It has taken me many years to get over my personal feelings of stress and guilt on this holiday, and it is now one of my favorite ones.

It’s perfectly fine if someone delivers a package to you, and you don’t give one back, the same way you’d be ok if you dropped off a package at the home of someone who didn’t give you one in return. Don’t keep score; it’s just not worth it.

Save the guilt for one of the other Jewish holidays.

I am always looking for new ideas. How are you simplifying your mishloach manot this year?

Adina Berzofsky lives in Pennsylvania and is the busy mom of 2 boys. She is a freelance marketing writer, and does social media and writes blog posts about the most important things in life – raising kids and job hunting, safety and security, and of course, wine. You can find Adina Berzofsky on Google + and on Facebook. You can also check out Adina’s website at http://adinaberzofsky.com/.

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  1. Last year I made something so fun and creative and easy. I asked all my friends and neighbors to save their etrog boxes from Sukkos. My theme was Yom Tovim. I put in chocolate gelt, Tam Tam matzah crackers, apple slices with a honey straw, and a cheesecake cupcake. Unfortunately I did not take any pictures but it was adorable (if I say so myself)

    • That’s an adorable idea! I may use that one next year!

    • I love your idea, last year I never had a theme per-say but I added little grow your own tomatoes or strawberries mini pots because I saw them in the shop and really liked them, but I didn’t have any theme around them. This year I saw paper bags designed to look like large pop corn boxes and I nabbed them up thinking I’ll think of something to go in them to look great, but so far all I have is popcorn!!! However I’m going over to Israel for work in about 2 weeks, so I was thinking I might find something great there!!!!!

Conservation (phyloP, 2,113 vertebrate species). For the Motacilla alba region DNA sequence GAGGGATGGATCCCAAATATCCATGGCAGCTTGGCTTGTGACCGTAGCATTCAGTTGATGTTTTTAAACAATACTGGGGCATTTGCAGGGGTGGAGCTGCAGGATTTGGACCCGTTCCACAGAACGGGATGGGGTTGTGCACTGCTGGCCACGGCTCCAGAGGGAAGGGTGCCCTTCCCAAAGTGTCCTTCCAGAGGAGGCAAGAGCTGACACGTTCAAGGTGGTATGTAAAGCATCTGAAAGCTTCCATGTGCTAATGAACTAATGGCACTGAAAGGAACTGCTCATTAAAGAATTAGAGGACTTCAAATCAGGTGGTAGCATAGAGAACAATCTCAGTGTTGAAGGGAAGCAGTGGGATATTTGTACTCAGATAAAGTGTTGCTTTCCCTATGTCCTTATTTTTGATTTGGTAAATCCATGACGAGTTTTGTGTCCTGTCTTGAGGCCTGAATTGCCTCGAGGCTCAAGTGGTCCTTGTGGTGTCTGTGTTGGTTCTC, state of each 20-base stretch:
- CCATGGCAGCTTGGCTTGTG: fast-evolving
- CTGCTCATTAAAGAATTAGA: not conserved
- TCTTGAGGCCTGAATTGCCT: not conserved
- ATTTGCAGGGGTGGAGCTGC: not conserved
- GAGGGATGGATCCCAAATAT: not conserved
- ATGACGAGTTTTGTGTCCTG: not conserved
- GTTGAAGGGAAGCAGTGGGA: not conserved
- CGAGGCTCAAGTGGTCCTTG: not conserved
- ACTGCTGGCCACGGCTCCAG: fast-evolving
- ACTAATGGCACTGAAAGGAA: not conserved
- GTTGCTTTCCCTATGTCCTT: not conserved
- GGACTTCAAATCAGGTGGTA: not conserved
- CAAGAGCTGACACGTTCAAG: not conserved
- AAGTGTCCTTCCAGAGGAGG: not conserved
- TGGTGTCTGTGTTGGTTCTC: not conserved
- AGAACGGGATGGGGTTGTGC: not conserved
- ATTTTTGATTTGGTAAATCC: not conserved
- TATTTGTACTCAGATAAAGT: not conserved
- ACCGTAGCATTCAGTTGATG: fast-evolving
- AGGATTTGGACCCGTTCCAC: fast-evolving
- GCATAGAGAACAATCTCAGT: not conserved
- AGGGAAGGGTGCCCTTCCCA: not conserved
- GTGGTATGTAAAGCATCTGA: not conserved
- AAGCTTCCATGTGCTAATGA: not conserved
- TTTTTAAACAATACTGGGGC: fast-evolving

2. Amen to Adina’s words!! She put into words exactly how I feel. Last year we did s chocolate theme- candy bar, Hershey kisses and chocolate milk with some chocolate hamantaschen. With just about 2 weeks to go we are still in the decision mode- not worried though, it always comes together. Hag Sameach

  3. Shifra’s idea is cute.

    I love Adina’s 5 shalach manos commandments. I always feel like an underachiever on Purim day, when my shalach manos look less than artistic.

    On our rabbi’s urging, we’ve cut waaaaaay back on shalach manos. We just do enough for the mitzvah plus a few for the kids’ friends and the immediate neighbors (especially almanos, and the like). But we make a funny fake newsletter every year and pass a whole bunch of those out. How much candy do you need? A laugh has fewer calories.

    • I truly wish more rabbis would stand up and encourage people to cut back on things like this which can get out of hand, and make people with less disposable income feel inadequate.

      I also feel conflicted about the big fundraising mishloach manot that many schools and shuls do. While it seems like a good idea to raise money for an organization (write a check, and your name will be on a single large basket that gets delivered to each community member), these can cost hundreds of dollars that few of us have as we get close to Pesach. It adds to my feelings of guilt and frustration.